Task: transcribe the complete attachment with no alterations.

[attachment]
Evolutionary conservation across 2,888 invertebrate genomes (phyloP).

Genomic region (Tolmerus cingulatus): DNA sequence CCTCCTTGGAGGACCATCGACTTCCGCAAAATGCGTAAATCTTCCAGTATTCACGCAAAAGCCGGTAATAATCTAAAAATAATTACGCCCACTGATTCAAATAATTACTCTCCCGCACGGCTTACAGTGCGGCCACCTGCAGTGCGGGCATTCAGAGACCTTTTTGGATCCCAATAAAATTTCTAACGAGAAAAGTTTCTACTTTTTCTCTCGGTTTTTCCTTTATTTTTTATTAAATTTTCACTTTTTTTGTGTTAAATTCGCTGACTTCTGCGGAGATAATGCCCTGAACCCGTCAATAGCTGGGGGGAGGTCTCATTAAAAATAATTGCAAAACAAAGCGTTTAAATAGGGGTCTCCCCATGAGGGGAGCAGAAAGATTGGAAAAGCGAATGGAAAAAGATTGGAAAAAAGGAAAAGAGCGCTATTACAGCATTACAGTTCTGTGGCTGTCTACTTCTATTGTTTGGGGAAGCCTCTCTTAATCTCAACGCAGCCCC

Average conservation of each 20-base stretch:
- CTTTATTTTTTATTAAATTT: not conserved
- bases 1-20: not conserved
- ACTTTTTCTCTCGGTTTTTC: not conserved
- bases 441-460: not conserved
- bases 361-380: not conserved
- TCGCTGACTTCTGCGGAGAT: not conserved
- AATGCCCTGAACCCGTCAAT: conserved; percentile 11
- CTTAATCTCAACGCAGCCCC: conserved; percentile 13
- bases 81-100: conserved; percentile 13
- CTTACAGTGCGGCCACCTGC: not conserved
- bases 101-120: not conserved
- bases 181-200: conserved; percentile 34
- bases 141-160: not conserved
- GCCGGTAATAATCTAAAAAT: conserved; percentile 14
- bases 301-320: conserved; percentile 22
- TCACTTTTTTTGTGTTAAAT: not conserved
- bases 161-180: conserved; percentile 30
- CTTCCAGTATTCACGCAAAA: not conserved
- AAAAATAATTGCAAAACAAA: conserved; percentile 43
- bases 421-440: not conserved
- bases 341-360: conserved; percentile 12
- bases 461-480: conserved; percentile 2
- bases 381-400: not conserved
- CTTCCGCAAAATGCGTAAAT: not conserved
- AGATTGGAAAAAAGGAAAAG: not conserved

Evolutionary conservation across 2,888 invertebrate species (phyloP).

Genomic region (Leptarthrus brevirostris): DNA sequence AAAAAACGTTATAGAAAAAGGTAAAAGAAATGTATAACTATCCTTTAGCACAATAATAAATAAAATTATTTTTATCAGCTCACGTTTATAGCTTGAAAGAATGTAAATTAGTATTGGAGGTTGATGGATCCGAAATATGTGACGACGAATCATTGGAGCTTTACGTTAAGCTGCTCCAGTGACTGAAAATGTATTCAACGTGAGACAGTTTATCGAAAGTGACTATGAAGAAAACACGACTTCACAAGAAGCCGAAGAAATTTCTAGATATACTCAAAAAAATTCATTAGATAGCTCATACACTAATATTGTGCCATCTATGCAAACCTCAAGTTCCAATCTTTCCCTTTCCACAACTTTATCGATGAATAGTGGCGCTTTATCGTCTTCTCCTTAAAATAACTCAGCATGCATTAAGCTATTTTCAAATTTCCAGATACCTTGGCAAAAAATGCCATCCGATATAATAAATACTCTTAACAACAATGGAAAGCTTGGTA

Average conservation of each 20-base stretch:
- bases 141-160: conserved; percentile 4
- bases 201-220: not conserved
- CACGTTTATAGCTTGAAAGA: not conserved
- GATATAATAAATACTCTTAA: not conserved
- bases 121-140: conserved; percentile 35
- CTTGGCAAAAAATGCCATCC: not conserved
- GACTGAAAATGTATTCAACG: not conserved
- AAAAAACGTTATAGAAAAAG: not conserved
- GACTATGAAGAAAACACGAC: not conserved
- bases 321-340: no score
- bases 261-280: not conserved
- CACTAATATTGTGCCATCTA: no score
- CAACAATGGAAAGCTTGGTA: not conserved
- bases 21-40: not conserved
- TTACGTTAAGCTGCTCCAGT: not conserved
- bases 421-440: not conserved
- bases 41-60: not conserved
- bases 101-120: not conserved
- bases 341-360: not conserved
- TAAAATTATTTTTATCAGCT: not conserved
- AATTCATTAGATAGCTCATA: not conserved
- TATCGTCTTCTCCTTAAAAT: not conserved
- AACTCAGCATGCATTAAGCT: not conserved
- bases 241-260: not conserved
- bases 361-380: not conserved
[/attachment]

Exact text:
Evolutionary conservation across 2,888 invertebrate genomes (phyloP).

Genomic region (Tolmerus cingulatus): DNA sequence CCTCCTTGGAGGACCATCGACTTCCGCAAAATGCGTAAATCTTCCAGTATTCACGCAAAAGCCGGTAATAATCTAAAAATAATTACGCCCACTGATTCAAATAATTACTCTCCCGCACGGCTTACAGTGCGGCCACCTGCAGTGCGGGCATTCAGAGACCTTTTTGGATCCCAATAAAATTTCTAACGAGAAAAGTTTCTACTTTTTCTCTCGGTTTTTCCTTTATTTTTTATTAAATTTTCACTTTTTTTGTGTTAAATTCGCTGACTTCTGCGGAGATAATGCCCTGAACCCGTCAATAGCTGGGGGGAGGTCTCATTAAAAATAATTGCAAAACAAAGCGTTTAAATAGGGGTCTCCCCATGAGGGGAGCAGAAAGATTGGAAAAGCGAATGGAAAAAGATTGGAAAAAAGGAAAAGAGCGCTATTACAGCATTACAGTTCTGTGGCTGTCTACTTCTATTGTTTGGGGAAGCCTCTCTTAATCTCAACGCAGCCCC

Average conservation of each 20-base stretch:
- CTTTATTTTTTATTAAATTT: not conserved
- bases 1-20: not conserved
- ACTTTTTCTCTCGGTTTTTC: not conserved
- bases 441-460: not conserved
- bases 361-380: not conserved
- TCGCTGACTTCTGCGGAGAT: not conserved
- AATGCCCTGAACCCGTCAAT: conserved; percentile 11
- CTTAATCTCAACGCAGCCCC: conserved; percentile 13
- bases 81-100: conserved; percentile 13
- CTTACAGTGCGGCCACCTGC: not conserved
- bases 101-120: not conserved
- bases 181-200: conserved; percentile 34
- bases 141-160: not conserved
- GCCGGTAATAATCTAAAAAT: conserved; percentile 14
- bases 301-320: conserved; percentile 22
- TCACTTTTTTTGTGTTAAAT: not conserved
- bases 161-180: conserved; percentile 30
- CTTCCAGTATTCACGCAAAA: not conserved
- AAAAATAATTGCAAAACAAA: conserved; percentile 43
- bases 421-440: not conserved
- bases 341-360: conserved; percentile 12
- bases 461-480: conserved; percentile 2
- bases 381-400: not conserved
- CTTCCGCAAAATGCGTAAAT: not conserved
- AGATTGGAAAAAAGGAAAAG: not conserved

Evolutionary conservation across 2,888 invertebrate species (phyloP).

Genomic region (Leptarthrus brevirostris): DNA sequence AAAAAACGTTATAGAAAAAGGTAAAAGAAATGTATAACTATCCTTTAGCACAATAATAAATAAAATTATTTTTATCAGCTCACGTTTATAGCTTGAAAGAATGTAAATTAGTATTGGAGGTTGATGGATCCGAAATATGTGACGACGAATCATTGGAGCTTTACGTTAAGCTGCTCCAGTGACTGAAAATGTATTCAACGTGAGACAGTTTATCGAAAGTGACTATGAAGAAAACACGACTTCACAAGAAGCCGAAGAAATTTCTAGATATACTCAAAAAAATTCATTAGATAGCTCATACACTAATATTGTGCCATCTATGCAAACCTCAAGTTCCAATCTTTCCCTTTCCACAACTTTATCGATGAATAGTGGCGCTTTATCGTCTTCTCCTTAAAATAACTCAGCATGCATTAAGCTATTTTCAAATTTCCAGATACCTTGGCAAAAAATGCCATCCGATATAATAAATACTCTTAACAACAATGGAAAGCTTGGTA

Average conservation of each 20-base stretch:
- bases 141-160: conserved; percentile 4
- bases 201-220: not conserved
- CACGTTTATAGCTTGAAAGA: not conserved
- GATATAATAAATACTCTTAA: not conserved
- bases 121-140: conserved; percentile 35
- CTTGGCAAAAAATGCCATCC: not conserved
- GACTGAAAATGTATTCAACG: not conserved
- AAAAAACGTTATAGAAAAAG: not conserved
- GACTATGAAGAAAACACGAC: not conserved
- bases 321-340: no score
- bases 261-280: not conserved
- CACTAATATTGTGCCATCTA: no score
- CAACAATGGAAAGCTTGGTA: not conserved
- bases 21-40: not conserved
- TTACGTTAAGCTGCTCCAGT: not conserved
- bases 421-440: not conserved
- bases 41-60: not conserved
- bases 101-120: not conserved
- bases 341-360: not conserved
- TAAAATTATTTTTATCAGCT: not conserved
- AATTCATTAGATAGCTCATA: not conserved
- TATCGTCTTCTCCTTAAAAT: not conserved
- AACTCAGCATGCATTAAGCT: not conserved
- bases 241-260: not conserved
- bases 361-380: not conserved